About 2 weeks later, my Dad fell ill again. He was having some breathing issues and feeling lightheaded, and the family forced him to go to the hospital. During COVID, only two of our family was able to be designated for visits, and my Mom and myself were assigned. He was there for about 10 days, and then again regained strength to start walking around the loop of the hospital floor with BO levels in the 90s. However it seemed the “puffer” machine was no longer adequate, and they switched him to tanks of oxygen so he could get more.

    He returned home for about 2 weeks with the tanks instead of the puffer. We had some Christmas parties with family early in December, and he joined us, had a great time for sure, but was not moving around much. On December 8th, I got a call from my Mom that he was not feeling well, and that she would like me to come up to the house to help her get him into the car to take him to the hospital. He had apparently tried to walk to the bathroom the night before and had a fall (in which he pissed himself while on the floor), but insisted he was fine afterwards. I arrived at the house 45 minutes later and I could tell my Mom was definitely in denial about his condition and I called the ambulance immediately. They arrived shortly afterwards and his OSAT was again the 50s. They took him in an ambulance in the middle of snowstorm to the hospital.

    This time, again with COVID rules, the assignment was my Mom and sister for visits. I went 4 days without being able to go and see him. He called me and told me that the doctor told him that this was likely end of life, as he was on an optiflow machine. When lying in bed and resting, he was able to get his OSAT levels up to mid 90s, but ANY exertion would drop. Palliative care came in and said it was for sure end of life, and he likely had days, or potentially weeks to live.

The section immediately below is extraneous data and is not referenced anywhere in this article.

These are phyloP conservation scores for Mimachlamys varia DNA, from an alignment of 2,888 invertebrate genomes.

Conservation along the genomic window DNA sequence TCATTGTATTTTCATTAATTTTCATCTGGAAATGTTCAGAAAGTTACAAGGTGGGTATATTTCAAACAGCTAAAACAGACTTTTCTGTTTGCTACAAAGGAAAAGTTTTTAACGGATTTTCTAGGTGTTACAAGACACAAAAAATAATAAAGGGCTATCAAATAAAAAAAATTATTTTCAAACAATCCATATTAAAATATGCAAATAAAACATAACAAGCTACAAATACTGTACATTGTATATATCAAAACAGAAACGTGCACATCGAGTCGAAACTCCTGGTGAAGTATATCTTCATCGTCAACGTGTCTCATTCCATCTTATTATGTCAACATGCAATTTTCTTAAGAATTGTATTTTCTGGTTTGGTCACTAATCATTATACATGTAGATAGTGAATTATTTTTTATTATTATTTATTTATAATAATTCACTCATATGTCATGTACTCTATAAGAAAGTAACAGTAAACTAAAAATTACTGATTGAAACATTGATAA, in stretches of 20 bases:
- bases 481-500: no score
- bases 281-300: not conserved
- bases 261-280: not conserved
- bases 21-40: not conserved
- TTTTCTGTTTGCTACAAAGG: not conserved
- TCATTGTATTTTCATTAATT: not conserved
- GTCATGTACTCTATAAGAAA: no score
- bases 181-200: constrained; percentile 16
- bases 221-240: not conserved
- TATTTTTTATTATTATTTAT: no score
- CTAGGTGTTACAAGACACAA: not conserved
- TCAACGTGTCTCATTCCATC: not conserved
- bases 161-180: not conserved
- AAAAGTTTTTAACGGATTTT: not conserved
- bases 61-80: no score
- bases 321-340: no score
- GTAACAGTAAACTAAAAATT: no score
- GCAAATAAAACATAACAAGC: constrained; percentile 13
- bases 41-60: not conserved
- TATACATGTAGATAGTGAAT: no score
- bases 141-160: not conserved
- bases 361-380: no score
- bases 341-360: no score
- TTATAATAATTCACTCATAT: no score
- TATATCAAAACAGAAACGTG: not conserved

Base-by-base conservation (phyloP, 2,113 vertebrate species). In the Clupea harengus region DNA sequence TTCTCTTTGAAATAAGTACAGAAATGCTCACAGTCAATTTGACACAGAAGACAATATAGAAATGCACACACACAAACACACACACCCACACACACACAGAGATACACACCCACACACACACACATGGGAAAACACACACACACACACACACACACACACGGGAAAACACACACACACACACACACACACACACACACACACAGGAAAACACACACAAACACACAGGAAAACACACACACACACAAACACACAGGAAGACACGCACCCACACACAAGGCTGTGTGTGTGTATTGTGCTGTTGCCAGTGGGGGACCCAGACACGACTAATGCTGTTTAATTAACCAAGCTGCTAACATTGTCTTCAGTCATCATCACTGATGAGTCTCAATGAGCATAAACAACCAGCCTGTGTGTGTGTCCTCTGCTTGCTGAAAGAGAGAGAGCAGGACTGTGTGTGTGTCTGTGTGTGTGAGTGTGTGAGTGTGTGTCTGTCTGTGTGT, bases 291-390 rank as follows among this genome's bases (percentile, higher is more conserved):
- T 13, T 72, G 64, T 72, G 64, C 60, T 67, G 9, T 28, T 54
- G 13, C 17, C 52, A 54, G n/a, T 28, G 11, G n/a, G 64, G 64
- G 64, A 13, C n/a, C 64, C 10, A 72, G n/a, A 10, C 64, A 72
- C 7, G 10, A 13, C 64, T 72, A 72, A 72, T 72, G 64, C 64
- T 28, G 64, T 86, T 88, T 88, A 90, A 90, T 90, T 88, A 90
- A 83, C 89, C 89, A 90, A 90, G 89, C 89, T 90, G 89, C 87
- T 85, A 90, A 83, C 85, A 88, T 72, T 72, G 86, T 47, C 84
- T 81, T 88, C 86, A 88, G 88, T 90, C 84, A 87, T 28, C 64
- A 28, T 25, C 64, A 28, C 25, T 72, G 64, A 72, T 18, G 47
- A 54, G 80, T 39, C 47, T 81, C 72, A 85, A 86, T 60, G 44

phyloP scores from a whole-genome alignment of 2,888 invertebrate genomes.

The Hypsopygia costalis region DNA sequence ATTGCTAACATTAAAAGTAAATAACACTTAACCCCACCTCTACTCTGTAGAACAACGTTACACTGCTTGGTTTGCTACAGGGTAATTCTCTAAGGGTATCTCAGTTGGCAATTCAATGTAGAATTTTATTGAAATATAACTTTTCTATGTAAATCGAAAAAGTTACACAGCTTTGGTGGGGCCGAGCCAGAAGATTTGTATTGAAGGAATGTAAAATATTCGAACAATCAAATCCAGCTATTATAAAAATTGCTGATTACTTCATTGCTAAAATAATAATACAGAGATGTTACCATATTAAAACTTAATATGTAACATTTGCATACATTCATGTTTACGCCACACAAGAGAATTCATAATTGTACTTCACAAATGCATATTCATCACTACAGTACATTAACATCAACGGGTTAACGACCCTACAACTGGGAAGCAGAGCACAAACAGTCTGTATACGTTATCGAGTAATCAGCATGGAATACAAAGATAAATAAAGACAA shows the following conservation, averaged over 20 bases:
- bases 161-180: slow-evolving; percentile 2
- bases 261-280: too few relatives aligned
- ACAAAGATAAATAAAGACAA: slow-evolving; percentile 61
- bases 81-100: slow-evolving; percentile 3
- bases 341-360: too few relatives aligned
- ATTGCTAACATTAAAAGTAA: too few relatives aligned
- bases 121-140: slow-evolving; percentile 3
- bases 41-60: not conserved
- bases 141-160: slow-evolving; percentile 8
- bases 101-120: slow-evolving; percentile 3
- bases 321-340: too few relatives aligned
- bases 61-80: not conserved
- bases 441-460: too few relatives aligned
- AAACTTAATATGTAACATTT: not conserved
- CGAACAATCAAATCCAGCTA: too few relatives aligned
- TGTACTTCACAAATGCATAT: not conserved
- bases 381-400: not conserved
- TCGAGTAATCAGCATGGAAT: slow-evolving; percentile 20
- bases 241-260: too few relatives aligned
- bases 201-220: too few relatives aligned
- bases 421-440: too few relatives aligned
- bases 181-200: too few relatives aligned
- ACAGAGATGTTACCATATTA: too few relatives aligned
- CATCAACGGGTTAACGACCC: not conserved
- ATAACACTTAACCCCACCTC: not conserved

We stayed by his side for several days, only going home to sleep. We had some great chats together, where he seemed to perk up and it felt like we were having a beer together as  father and son. On December 16th, I arrived in the morning and the nurse came in and asked if my Dad needed anything, he looked and her and said “some scotch would be nice”.  We all laughed.

    Two hours later, we were all chatting and he felt tired and said he’d like to close his eyes (he said he felt bad because he wanted to spend as much time with us as he could). About 20 minutes later he started to say that he was feeling sick, feeling like he had the spins similar to back when he was in his 20s after drinking too much. He closed his eyes for about 10 minutes more and then opened his eyes, looked at me and said “Who is that Man?” and then recognized he was in the hospital room and said “Jesus, I’m losing it aren’t I?”. He closed his eyes, and he started doing the Cheynes-Stokes breaths and passed away within a few minutes.

    That’s his story. Hopefully it maybe provides some comfort to those recently diagnosed that it is possible to live with the disease without regression for several years. Also, happy to answer any questions about my observations about the progression of things from my perspective.



    rthorntonbresnan-net replied 1 year ago 5 Members · 5 Replies
  • 5 Replies
  • kerry

    February 21, 2023 at 2:49 pm

    Thank you so very much for sharing the story of your father’s journey. It gives me great hope and comfort. I live in Australia and was diagnosed with IPF 5.5 years ago. Like your dad, I too have not declined significantly in that time and I still do not need oxygen.  I’m very happy with my current condition particularly as I can not tolerate either of the drugs available to keep this condition in check.  They both seriously effect my liver.  If I get to live an active life for as long as your dad I’ll be a very happy lady.

    Thank you once again for your story of hope and resilience.


  • rthorntonbresnan-net

    February 22, 2023 at 8:58 am

    Good  afternoon Grady,

    My name is Randy and read your story with great interest as I am on my 3rd year of IPF. I have been on oxygen all this time, 24/7. I left the hospital after a biopsy to make a determination on what I had. I had lost 1 lung already and the other isn’t in great shape.The liters have slowly increased over the past year. I used to get by with 3-4 on the home unit. Going out was a pain with the tanks, so bought a Inogen 5 that supposedly goes to 6, which I found out doesn’t really. So back to tank now.  I am now up to 8 on my home unit, only goes to 10. On the tanks, I can get by with 5, but it goes fast.

    My question, you were with your dad as he died. How did he go? We have all heard that it is like smothering. Can you tell us? There are alot of us who would be grateful.

    Thank-you for you tie in this matter. Thank-you Randall Thornton





    • gradytopak

      February 23, 2023 at 2:11 pm

      Hi Randy,

      I honestly don’t think it appeared like he was smothering at all.